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I don't have any data to back this up, but it seems people are quick to question their non-belief in the horror side of the supernatural (while in dark rooms and the like), but still scoff at the idea of magic, and other fictional tropes. Even if the person knows perfectly well that ghosts don't exist, why does that particular myth prove hard to dispel?

I'm new to this site, so I apologise if it's not an appropriate question here.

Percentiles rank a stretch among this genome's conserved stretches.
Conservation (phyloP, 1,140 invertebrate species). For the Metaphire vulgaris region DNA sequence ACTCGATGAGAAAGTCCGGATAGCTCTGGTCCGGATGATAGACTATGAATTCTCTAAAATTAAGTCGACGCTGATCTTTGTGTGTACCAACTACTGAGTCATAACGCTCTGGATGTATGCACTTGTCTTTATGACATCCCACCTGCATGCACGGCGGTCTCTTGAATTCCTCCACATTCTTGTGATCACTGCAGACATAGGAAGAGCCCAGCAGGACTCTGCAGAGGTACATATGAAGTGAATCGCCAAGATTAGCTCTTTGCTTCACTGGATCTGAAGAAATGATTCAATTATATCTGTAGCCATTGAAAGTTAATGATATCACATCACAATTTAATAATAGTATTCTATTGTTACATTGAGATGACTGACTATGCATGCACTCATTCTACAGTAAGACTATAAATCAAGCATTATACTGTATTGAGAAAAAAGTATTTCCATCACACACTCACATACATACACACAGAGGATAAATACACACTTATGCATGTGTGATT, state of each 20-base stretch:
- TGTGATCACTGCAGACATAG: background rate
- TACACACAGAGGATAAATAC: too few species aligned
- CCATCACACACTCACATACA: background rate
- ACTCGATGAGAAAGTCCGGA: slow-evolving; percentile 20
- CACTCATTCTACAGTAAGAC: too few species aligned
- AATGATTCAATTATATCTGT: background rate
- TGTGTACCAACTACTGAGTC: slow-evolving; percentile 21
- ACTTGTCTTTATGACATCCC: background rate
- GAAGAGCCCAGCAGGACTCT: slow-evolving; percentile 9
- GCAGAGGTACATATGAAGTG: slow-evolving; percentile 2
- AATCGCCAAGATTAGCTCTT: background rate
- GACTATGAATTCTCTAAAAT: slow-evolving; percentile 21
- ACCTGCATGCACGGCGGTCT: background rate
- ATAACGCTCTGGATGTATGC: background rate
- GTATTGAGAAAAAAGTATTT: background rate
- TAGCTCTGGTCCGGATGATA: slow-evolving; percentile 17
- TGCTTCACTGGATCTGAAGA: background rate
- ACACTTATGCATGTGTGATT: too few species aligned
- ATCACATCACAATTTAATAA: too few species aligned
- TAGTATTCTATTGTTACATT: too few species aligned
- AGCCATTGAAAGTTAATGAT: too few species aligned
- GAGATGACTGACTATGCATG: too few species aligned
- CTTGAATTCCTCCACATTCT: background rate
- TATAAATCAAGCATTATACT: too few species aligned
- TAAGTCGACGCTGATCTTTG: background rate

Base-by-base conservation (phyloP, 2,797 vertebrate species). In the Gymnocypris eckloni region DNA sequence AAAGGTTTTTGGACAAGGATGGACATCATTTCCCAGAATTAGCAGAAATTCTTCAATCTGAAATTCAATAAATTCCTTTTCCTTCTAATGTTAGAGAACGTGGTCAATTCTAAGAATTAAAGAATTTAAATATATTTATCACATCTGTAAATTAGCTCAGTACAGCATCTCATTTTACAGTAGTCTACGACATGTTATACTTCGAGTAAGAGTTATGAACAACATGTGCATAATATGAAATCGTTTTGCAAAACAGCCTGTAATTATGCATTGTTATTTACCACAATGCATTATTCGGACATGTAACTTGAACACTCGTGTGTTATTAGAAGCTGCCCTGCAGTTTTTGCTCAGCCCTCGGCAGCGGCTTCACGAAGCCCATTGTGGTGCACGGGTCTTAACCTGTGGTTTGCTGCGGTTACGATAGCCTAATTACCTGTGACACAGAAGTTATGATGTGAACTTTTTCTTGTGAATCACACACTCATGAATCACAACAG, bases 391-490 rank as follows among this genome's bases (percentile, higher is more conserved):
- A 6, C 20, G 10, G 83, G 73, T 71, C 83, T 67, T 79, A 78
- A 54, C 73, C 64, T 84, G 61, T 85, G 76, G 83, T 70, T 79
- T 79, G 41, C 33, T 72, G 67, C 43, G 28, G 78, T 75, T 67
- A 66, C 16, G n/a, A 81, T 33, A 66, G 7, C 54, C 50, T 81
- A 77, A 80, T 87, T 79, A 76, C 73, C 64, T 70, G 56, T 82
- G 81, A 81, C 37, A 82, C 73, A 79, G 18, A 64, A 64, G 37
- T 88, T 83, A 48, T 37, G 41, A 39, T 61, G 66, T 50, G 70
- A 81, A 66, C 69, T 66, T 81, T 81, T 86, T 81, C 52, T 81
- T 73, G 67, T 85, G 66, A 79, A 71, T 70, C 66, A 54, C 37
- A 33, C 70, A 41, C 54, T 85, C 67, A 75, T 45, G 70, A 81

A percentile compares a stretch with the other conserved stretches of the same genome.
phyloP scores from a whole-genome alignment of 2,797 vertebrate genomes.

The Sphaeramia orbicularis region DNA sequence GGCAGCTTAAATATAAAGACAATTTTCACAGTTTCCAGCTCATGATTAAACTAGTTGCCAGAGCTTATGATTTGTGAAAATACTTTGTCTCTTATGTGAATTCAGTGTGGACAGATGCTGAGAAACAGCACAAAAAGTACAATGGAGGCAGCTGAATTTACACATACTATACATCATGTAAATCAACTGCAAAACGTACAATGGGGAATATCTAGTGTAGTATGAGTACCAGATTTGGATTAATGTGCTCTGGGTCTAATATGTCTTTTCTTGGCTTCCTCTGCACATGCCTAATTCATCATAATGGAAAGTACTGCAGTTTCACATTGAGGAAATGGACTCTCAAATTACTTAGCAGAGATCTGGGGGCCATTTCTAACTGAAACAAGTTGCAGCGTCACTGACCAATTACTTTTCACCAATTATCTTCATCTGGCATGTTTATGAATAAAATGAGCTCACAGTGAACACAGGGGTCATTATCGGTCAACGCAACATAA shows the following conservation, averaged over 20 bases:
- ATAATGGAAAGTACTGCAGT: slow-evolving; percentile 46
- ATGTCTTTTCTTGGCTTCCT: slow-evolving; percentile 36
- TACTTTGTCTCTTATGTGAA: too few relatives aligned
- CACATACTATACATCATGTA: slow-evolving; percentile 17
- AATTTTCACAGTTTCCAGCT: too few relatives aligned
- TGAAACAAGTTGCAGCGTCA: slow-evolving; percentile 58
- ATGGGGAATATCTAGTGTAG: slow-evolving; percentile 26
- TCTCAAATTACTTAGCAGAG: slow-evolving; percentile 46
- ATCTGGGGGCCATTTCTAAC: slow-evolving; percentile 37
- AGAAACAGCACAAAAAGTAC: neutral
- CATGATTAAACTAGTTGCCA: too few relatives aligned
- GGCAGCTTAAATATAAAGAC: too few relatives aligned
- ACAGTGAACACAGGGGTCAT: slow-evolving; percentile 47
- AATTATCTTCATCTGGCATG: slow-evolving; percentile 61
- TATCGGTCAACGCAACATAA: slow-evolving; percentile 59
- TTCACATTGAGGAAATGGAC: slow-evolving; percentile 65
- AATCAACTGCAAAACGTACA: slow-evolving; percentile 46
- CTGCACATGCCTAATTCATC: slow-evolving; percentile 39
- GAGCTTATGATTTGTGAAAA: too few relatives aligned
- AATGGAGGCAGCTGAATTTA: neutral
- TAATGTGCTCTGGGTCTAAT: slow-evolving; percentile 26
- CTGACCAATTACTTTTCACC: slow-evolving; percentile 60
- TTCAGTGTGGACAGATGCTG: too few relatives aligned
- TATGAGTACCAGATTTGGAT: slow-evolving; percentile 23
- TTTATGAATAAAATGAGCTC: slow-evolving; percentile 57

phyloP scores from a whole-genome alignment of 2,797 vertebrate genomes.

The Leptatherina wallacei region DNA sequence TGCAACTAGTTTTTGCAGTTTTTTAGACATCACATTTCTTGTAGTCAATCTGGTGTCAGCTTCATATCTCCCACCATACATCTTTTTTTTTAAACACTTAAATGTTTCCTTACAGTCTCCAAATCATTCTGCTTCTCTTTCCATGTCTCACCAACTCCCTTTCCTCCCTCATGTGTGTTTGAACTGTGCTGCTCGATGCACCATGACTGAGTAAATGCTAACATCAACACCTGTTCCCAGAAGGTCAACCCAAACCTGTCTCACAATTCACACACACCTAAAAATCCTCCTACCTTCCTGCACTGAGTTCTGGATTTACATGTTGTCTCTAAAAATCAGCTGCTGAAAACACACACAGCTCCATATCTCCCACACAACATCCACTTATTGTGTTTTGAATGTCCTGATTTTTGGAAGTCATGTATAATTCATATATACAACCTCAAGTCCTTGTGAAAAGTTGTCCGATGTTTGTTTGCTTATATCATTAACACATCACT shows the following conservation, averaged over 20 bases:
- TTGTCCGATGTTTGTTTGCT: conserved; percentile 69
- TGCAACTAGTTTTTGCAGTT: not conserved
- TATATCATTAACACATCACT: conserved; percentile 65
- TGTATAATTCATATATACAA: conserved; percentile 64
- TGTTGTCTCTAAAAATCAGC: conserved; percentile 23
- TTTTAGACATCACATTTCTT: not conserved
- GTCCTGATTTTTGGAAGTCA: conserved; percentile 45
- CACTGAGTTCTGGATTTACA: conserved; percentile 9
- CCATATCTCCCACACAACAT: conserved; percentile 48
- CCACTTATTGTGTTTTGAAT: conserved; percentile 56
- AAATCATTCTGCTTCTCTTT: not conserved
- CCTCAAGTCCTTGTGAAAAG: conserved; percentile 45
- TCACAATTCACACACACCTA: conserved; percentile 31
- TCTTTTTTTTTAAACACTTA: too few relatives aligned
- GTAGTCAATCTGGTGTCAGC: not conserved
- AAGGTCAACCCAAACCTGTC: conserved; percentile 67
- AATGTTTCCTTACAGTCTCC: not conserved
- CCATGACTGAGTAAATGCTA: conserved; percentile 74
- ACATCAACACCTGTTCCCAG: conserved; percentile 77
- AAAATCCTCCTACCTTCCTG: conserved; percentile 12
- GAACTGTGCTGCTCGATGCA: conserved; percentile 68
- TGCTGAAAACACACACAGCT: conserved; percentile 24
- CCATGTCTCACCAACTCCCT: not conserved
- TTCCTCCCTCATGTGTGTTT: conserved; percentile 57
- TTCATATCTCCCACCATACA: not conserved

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There are some arguments for the origins of religion based on the byproducts of our adaptive cognitive mechanisms and biases. A prominent one is the hyperactive agency detection device (HADD)--we are quick to infer the presence of intentional agency upon hearing a sudden unexplained noise or unnatural movement, especially in low perceptual quality situations (e.g. the dark). The cultural description of ghosts and other feared supernatural entities align with the situations in which HADD is likely to be triggered, but not so much fairies.

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